The news: There are no words for this video of a uniformed NYPD officer brutally choking and beating down a handcuffed black man, which has been circulating online since it was recorded on July 14 at the 125th & Lexington subway station in East Harlem.
This vicious behavior by the unnamed cop isn't just horrible — it's potentially criminal. Police Commissioner Ray Kelly ordered the department's officers to stop choking suspects in 1993 after the tactic was blamed for a string of deaths in New York and across the nation. But the video clearly shows a policeman not just choking the man into submission, but also punching him repeatedly in the face at the same time. As horrified onlookers yell at the officers involved, blood drips from the suspect's face onto the white tile floor.
This is the second time in recent weeks NYPD officers have been caught using chokeholds on suspects. Eric Garner, a 43-year-old asthmatic father of six, died earlier this month after NYPD officers attempted to arrest him for illegally selling cigarettes. An onlooker captured a video of a policeman choking Garner as he insisted he could no longer breathe. The NYPD was fast to downplay the role of excessive force in Garner's death, but four medical personnel were quickly suspended without pay.
The 1993 chokehold ban is a "no exception" rule, applying even when officers were facing difficult-to-restrain suspects. It is intended to save lives and prevent officers from unnecessarily killing someone. Not only was the order absolute, it was very clear. "Basically, stay the hell away from the neck," said Chief John F. Timoney. "That's what it says."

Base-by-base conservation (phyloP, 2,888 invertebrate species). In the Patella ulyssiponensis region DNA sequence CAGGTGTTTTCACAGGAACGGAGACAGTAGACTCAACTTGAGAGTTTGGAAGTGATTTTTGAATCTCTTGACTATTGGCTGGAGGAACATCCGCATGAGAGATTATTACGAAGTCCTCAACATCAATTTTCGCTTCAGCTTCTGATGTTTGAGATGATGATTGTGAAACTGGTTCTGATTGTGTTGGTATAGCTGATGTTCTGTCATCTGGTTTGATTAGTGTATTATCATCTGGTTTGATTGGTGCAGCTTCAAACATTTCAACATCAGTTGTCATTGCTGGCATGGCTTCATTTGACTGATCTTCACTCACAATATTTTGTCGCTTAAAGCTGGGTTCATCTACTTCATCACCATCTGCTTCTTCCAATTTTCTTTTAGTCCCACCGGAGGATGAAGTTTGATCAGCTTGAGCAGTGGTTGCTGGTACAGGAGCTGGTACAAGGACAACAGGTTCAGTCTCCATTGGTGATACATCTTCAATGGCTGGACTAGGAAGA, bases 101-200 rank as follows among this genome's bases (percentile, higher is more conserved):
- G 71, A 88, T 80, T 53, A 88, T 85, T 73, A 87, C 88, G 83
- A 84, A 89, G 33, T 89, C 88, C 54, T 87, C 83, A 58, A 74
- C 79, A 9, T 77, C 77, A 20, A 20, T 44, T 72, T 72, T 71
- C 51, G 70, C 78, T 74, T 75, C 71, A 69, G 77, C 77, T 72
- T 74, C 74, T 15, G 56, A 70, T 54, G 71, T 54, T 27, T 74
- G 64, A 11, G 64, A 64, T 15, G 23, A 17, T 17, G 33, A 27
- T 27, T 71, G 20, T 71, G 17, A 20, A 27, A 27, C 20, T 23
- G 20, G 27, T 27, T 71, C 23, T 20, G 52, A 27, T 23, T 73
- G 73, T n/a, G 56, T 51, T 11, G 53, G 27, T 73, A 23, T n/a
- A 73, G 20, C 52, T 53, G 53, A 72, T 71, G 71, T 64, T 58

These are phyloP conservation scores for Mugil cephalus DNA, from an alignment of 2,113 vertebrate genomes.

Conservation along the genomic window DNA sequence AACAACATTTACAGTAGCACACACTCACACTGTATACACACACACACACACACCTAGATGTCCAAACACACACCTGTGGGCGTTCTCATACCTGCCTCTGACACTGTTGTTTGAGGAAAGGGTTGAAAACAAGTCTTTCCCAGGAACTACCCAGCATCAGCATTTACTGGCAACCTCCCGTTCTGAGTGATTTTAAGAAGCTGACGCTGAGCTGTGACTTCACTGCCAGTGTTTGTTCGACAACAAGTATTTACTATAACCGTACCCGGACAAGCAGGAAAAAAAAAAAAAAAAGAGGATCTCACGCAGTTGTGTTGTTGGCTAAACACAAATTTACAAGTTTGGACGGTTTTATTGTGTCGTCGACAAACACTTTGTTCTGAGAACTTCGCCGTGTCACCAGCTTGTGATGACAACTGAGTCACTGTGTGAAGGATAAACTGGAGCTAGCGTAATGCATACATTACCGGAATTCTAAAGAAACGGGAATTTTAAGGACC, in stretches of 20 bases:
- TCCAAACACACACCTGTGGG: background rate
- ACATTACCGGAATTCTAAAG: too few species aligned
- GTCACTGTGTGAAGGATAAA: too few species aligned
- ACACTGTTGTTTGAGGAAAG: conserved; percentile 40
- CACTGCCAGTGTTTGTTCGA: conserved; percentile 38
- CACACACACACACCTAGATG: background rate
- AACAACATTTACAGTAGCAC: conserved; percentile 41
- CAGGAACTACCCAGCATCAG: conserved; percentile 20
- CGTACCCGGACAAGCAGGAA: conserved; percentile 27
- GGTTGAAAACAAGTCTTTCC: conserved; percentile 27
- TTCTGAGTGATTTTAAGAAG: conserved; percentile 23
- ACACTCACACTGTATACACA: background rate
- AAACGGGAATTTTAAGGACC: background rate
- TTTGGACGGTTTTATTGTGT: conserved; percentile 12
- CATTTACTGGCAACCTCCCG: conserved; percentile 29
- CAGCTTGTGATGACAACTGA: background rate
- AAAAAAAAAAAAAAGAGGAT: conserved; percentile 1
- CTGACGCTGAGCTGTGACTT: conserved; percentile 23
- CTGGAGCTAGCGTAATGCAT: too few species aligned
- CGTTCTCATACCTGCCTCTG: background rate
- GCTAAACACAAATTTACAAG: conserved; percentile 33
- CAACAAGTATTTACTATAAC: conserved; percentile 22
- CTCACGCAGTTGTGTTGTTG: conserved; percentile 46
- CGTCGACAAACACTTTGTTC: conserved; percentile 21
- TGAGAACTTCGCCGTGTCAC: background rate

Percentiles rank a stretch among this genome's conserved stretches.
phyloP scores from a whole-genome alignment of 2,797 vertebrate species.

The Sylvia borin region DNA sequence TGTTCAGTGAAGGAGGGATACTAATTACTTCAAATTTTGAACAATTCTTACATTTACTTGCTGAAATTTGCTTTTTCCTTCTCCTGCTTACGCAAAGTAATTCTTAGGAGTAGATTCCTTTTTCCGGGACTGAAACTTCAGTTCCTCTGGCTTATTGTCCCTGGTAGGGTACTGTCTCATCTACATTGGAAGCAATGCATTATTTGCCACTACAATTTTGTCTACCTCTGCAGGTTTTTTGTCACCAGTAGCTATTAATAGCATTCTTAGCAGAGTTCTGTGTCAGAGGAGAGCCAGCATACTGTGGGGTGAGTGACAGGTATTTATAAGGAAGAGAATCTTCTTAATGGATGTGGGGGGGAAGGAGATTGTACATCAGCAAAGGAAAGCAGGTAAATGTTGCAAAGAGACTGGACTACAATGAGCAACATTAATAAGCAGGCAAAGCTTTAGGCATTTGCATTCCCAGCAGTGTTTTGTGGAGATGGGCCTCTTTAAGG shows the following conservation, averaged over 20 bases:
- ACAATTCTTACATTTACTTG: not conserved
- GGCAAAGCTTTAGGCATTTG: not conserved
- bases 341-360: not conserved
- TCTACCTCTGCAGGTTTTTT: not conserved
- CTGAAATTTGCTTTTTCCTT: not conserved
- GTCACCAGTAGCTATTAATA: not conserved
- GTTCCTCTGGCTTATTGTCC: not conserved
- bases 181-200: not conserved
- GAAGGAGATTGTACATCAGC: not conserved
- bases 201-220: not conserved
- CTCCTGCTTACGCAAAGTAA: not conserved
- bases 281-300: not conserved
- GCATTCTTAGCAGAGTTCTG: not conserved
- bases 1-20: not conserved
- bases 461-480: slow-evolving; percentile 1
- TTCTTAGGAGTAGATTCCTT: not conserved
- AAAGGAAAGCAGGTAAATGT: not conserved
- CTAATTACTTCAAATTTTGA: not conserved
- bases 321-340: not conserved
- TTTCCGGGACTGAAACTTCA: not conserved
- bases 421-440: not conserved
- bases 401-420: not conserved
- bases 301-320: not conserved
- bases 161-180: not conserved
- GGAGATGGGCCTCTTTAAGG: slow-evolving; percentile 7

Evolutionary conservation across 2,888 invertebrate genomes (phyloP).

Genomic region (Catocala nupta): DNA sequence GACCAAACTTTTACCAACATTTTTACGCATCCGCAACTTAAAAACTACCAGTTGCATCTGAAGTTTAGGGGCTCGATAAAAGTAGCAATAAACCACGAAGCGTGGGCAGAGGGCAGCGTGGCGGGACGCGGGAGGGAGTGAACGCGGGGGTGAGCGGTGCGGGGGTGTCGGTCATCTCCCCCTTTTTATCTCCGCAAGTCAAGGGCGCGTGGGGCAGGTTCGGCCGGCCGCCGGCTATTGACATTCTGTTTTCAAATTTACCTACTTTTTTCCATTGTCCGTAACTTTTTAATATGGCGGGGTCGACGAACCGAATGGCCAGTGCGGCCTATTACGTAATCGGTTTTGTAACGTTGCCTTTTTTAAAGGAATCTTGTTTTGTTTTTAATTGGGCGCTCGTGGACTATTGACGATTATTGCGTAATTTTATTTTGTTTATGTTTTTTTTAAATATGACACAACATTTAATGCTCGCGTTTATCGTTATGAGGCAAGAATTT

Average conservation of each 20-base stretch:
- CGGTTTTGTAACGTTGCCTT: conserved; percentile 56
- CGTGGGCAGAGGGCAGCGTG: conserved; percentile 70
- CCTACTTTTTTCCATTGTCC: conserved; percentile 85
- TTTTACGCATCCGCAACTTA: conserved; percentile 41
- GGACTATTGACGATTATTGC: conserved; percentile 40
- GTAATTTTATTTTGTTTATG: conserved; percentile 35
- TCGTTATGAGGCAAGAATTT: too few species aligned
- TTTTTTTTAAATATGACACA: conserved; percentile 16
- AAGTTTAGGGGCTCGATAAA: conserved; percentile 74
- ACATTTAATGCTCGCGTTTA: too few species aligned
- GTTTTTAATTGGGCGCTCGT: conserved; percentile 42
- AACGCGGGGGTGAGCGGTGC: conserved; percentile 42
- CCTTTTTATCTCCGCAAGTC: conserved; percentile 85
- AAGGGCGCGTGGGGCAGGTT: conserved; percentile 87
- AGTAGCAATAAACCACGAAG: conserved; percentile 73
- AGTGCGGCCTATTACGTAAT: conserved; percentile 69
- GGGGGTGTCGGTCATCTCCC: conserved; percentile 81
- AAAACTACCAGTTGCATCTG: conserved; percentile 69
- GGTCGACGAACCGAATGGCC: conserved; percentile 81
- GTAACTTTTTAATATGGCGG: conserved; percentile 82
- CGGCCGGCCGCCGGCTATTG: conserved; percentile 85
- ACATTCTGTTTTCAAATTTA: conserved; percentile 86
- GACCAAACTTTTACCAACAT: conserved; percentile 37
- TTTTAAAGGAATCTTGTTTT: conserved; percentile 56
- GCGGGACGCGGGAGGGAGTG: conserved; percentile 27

But NYPD officers are still pretty much scot-free to choke suspects whenever they want, because they're never punished when they illegally strangle people. The New York Times reported on Monday that of the 1,022 chokehold complaints officially lodged against officers from 2009 to 2013, investigators found that only nine had enough "evidence to back up the complaint." Of those nine, only one resulted in actual punishment — a command discipline that resulted in a measely loss of vacation days. A single case in 2014 may result in criminal charges.
The chokeholds are bad enough, but the problem runs much deeper. The officer whose brutal use of force appears to have killed Garner had two previous civil rights suits filed against him, but was still allowed on patrol. In November 2013, reports by the Civilian Complaint Review Board found that the NYPD is actually punishing a declining share of substantiated complaints. Nationally, numerous incidents of police brutality have been documented in just the past few months.